A “falling star” is one of nature’s true spectacles. For a few brief seconds these darting flares that burn across the night time sky will easily out-dazzle their heavenly competition. We may call them “stars” but they’re not really. They’re actually meteors and on almost any night, if you’re diligent, you can spot a few of them every hour. On occasion though, and at quite predictable times, clusters of them known as meteor showers can produce tens, hundreds, or even thousands of blazing trails across the heavens.
But what causes these awe-inspiring displays? Simply put, meteor showers result when the earth’s orbit intersects the trail of a comet. Comets, which are effectively large dirty balls of ice, slash through our solar system on predictable trajectories. When their travels take them near the Sun, part of the comet’s ice is melted which releases bits of solid debris. These small pieces of the comet are scattered along its path and when the Earth later passes through the comet’s trail, the show is on.
The fireworks you’ll eventually see in the sky are the result of meteors that blaze through the Earth’s atmosphere at thousands of miles per hour, ignited by friction. Many of the meteors are the size of a grain of sand and are easily burnt up but, even at their tiny size, put on a spectacular display before disintegrating. Scientists estimate that as many as 4 billion meteors fall through the earth’s atmosphere each day. If large enough when they enter the atmosphere, a few rare survivors called meteorites will eventually impact the ground.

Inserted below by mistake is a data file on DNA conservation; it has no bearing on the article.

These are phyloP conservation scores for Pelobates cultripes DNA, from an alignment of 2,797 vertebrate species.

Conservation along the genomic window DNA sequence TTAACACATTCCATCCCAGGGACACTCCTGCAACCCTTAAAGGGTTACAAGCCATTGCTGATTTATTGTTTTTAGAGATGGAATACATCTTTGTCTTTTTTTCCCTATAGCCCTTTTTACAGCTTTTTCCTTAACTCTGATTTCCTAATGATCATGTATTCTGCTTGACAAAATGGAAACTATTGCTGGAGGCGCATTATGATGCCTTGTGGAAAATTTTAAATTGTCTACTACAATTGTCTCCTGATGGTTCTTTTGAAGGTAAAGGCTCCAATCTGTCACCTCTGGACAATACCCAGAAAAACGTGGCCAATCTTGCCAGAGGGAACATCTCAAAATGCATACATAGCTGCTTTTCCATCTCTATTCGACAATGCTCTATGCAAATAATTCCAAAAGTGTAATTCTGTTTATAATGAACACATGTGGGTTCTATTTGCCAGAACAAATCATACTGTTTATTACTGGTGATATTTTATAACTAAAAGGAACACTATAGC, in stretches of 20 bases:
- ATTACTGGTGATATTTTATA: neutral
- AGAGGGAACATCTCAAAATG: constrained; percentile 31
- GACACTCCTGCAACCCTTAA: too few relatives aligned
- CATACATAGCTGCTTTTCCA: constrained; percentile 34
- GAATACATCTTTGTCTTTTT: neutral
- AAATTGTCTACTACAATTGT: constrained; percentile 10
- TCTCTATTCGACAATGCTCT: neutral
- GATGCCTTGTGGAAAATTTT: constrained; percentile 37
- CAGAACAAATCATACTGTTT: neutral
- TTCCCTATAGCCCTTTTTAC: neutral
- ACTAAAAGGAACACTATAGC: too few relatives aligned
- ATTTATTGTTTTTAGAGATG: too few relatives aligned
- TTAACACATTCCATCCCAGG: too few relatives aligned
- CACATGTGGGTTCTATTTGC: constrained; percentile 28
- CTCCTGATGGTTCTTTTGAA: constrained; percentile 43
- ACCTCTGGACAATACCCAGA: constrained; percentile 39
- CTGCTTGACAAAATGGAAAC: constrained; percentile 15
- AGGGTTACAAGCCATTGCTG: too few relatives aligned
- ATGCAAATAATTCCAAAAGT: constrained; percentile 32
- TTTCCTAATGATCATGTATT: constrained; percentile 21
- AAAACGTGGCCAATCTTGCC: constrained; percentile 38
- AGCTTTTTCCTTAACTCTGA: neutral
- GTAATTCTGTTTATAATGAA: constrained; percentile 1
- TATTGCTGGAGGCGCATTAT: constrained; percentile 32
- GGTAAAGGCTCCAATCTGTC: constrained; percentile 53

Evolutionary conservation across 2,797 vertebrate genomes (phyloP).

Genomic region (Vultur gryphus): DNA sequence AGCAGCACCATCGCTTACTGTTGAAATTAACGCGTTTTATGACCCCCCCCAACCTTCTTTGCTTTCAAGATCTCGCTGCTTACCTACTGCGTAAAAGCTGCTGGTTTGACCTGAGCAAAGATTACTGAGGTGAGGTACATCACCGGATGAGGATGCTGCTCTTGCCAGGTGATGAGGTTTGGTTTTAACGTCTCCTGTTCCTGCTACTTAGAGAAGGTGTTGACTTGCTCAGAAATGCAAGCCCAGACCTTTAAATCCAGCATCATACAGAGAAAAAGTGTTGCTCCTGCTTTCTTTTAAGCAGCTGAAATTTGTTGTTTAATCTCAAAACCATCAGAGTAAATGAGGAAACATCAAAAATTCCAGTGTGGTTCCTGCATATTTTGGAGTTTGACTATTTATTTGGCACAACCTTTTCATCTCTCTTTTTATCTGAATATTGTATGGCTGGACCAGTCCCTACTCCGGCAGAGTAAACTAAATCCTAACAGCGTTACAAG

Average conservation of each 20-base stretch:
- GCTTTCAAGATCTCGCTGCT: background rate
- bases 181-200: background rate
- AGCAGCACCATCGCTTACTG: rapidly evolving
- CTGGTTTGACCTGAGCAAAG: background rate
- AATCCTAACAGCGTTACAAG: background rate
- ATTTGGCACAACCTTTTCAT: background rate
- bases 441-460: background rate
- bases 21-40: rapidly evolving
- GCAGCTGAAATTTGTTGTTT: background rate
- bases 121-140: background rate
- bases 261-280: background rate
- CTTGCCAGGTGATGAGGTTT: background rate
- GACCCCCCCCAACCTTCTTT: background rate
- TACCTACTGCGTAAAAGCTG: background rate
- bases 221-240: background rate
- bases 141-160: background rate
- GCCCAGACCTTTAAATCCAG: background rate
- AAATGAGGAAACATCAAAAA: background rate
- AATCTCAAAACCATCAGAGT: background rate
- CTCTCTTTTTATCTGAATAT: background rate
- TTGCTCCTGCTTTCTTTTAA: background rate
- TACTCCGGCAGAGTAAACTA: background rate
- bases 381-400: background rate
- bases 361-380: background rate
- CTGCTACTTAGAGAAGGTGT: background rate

Since astronomers know the paths of various comets that visit our solar system, it’s relatively easy for them to know when and where meteor showers will occur. Scientists divide the sky into 88 segments know as constellations. Meteor showers are named based on the constellation found at that point in the sky where the shower seems to originate.
The next big meteor shower, which will no doubt have stargazers sitting up and taking notice, is called the Perseid, which has its peak activity on August 12th. Named after the Perseus constellation of stars, it very dependably begins each year on August 10th and typically lasts about 5 days. It’s expected to deliver between 50 and 100 meteors per hour. The Perseid constellation rises from the northeast just after 11PM in mid August, but you don’t really need to locate the constellation to enjoy the show. Although the meteors will appear to originate in the Perseid constellation, they will be visible all across the sky. With the new moon (no visible moon) forecast, viewing conditions should be especially good.
Here are some tips for making the most of this upcoming celestial spectacle. Find a good location away from city lights. It would be best to make it a secluded spot where your night vision won’t be affected by car headlights and other glaring light sources. Give yourself a good 10 minutes for your eyes to fully adjust to the darkness. Lay back on a blanket, lounge chair, or other comfortable surface with the horizon just at the edge of your vision and the stars filling your central field of view. Now relax and enjoy one of nature’s great shows.